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Horticulture and Home Pest News
Horticulture & Home Pest News is filled with articles on current horticulture, plant care, pest management, and common household pests written by Iowa State University Extension specialists in the Departments of Entomology, Horticulture and Plant Pathology.

Renovating June-bearing Strawberries

This article was published originally on 6/28/2002

Strawberries are one of the most popular and easy to grow fruits of the summer. June bearing strawberries (one of several types of strawberries) can be productive for several years with proper care, but after harvesting and eating the last of the tasty fruits, the real work for next year's crop begins. If you haven't already done so, now is the time to renovate June-bearing strawberry beds. Renovation requires the removal of old leaves, the narrowing of rows to 8-inch wide strips, fertilization, and irrigation. These tasks should be started immediately after the last harvest, but before new leaves appear.

Mowing the leaves is the first step. Simply mow off the leaves with a rotary lawn mower 1-inch above the crowns of the plants. Remove the clippings or debris from the beds. This should be completed within 1 week after harvest. More than a week after the last harvest new growth appears and should not be removed. If new growth has already appeared on plants, skip to the next step.

After mowing, the rows are narrowed to 8-inch strips, 3 feet apart. Narrow the rows by tilling the older plants. While the removal of a large percentage of the strawberry plants by mowing and tilling seems counterproductive, the remaining strawberry plants will develop runners that will quickly fill in open areas by fall. In fact, overcrowding is usually the biggest problem in home gardens. Too many plants in an area result in small berries and fruit rot.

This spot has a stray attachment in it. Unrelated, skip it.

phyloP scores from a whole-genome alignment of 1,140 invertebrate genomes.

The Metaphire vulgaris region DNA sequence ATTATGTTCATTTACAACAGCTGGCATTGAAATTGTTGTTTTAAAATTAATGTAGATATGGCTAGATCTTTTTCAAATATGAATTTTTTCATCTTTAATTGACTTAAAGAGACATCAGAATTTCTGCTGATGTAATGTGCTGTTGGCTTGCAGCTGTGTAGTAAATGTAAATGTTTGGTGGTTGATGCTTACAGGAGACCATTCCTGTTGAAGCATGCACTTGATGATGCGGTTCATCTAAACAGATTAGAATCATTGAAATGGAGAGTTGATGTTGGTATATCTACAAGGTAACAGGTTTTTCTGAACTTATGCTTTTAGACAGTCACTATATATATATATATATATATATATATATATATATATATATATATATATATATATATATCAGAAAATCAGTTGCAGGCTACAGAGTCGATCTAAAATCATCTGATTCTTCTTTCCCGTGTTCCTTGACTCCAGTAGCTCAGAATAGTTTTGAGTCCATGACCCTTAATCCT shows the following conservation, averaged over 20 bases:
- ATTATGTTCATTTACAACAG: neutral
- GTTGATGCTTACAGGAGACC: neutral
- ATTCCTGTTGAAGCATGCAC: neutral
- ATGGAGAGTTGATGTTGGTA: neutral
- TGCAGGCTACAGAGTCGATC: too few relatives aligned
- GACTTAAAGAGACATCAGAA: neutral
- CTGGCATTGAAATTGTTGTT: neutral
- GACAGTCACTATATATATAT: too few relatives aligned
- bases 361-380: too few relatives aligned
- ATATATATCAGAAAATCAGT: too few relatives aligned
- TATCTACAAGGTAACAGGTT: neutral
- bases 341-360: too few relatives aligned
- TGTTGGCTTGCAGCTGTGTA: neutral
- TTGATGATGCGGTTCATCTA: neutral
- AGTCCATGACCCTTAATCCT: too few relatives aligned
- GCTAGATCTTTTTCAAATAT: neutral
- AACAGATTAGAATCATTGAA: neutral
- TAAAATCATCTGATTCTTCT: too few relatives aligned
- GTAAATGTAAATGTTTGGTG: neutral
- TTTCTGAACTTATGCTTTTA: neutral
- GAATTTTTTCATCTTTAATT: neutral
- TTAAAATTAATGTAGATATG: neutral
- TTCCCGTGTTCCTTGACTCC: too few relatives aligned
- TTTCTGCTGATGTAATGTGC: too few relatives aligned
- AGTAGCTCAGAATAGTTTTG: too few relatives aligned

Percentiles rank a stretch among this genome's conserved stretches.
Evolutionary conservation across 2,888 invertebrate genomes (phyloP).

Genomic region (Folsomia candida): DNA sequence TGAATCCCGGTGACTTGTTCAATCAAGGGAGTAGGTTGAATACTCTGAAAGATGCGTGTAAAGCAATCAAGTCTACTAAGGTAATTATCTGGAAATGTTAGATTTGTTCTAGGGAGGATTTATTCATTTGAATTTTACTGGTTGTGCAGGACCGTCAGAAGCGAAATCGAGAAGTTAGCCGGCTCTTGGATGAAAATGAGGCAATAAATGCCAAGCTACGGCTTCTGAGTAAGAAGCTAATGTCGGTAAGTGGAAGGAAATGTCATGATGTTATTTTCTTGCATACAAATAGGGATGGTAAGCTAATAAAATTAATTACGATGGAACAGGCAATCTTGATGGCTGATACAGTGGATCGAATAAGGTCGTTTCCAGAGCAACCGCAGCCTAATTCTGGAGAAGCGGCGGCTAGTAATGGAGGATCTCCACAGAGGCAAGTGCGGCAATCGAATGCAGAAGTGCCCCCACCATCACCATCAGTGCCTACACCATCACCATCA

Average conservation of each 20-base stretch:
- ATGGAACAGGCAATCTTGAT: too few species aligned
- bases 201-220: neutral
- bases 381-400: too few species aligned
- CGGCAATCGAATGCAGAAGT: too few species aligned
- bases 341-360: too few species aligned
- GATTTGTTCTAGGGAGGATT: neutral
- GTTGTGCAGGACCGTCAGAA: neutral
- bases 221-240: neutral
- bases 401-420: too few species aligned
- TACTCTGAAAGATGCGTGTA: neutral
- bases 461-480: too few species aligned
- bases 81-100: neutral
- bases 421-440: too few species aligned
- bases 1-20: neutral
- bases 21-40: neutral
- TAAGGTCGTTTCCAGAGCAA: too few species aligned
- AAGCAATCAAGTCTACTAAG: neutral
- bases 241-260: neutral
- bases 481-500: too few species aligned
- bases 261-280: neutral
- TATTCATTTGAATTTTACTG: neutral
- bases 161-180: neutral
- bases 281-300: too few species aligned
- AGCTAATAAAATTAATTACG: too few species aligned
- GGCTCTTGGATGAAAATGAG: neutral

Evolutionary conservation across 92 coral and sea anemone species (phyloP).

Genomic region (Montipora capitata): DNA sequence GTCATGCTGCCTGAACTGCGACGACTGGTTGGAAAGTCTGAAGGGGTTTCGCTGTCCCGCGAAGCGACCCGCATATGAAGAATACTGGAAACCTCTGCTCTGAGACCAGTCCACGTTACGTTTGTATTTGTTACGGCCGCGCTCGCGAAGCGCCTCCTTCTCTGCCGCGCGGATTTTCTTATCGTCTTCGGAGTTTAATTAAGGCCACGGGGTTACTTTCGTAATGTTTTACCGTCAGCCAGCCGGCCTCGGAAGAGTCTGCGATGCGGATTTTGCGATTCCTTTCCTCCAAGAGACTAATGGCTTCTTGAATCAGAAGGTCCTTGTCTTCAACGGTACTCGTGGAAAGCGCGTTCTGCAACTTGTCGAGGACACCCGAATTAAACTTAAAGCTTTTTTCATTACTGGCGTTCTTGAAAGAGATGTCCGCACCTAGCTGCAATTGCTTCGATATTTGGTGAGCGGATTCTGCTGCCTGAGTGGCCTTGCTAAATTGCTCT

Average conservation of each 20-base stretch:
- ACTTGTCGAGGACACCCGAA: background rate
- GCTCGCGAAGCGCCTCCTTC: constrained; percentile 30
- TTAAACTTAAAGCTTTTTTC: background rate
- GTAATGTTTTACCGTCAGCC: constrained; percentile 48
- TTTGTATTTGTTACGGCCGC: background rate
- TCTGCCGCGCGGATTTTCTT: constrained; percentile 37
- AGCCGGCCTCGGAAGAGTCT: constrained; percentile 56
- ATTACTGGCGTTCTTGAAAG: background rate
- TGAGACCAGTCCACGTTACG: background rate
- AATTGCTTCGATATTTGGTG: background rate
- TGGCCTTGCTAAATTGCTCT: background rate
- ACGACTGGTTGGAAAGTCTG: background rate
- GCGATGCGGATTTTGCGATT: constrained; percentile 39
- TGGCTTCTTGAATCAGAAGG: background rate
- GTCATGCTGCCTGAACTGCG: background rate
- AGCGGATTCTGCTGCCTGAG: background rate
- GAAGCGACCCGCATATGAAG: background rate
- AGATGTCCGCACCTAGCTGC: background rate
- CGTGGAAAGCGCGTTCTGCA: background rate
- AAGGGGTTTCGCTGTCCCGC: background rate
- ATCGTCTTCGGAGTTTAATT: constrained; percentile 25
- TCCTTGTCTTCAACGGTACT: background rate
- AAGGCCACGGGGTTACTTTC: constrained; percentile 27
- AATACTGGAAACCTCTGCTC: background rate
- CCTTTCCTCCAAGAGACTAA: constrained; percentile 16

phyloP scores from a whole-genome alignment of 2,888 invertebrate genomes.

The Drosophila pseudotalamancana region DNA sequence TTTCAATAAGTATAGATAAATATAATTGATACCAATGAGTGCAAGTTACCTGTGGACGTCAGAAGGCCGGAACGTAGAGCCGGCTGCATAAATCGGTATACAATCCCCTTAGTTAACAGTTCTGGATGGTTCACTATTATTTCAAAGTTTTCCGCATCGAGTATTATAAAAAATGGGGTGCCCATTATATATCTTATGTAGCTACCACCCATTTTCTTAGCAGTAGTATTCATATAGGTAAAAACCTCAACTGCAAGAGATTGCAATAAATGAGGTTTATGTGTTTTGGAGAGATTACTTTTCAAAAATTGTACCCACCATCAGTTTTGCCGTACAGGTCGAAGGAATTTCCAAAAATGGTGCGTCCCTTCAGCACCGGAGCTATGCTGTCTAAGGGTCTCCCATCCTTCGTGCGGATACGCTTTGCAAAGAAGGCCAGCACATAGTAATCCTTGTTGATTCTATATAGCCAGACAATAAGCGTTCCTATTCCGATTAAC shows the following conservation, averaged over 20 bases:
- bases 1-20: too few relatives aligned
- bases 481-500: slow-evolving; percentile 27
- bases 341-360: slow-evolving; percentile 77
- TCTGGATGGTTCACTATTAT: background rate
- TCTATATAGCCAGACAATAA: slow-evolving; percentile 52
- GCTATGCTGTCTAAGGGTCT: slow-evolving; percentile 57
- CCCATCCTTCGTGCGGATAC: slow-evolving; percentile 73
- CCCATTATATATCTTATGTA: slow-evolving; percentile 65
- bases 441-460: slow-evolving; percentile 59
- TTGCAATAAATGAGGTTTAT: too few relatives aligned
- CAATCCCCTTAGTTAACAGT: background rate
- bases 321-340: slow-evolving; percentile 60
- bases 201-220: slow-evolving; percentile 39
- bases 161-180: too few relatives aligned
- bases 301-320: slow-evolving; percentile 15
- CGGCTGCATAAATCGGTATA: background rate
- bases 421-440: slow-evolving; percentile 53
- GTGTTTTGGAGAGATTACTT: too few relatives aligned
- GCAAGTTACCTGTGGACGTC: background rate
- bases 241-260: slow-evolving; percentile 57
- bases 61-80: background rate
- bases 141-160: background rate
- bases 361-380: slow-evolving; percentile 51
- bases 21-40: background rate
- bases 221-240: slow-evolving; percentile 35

Fertilization and irrigation are next on the duty list. Fertilizing with 5 pounds of 10-10-10 or similar analysis per 100 feet encourages new growth and development. Approximately 1 inch of water per week from rain or irrigation is also needed throughout the growing season to insure optimal fruit production next year. During dry periods, water plants deeply once or twice per week. The flowers on June-bearing plants begin to develop in late summer and early fall, therefore, extended dry periods or other stresses late in the growing season will prevent the production of blooms and ultimately fruit for next year.

Finally, it is also important to control weeds in rows and beds throughout the summer months. Weeds compete with strawberry plants for water, light, and nutrients. Lightly cultivate or hand pull weeds when necessary. The application of straw mulch between rows will reduce weed competition and help conserve moisture.

June-bearing strawberries that are renovated annually should remain productive for many years. For more information on the renovation process pick up a copy of Growing Strawberries at Home (PM 717) at your local extension office.



This article originally appeared in the June 28, 2002 issue, pp. 91-92.

Year of Publication: 
2002
Issue: 
IC-487(16) -- June 28, 2002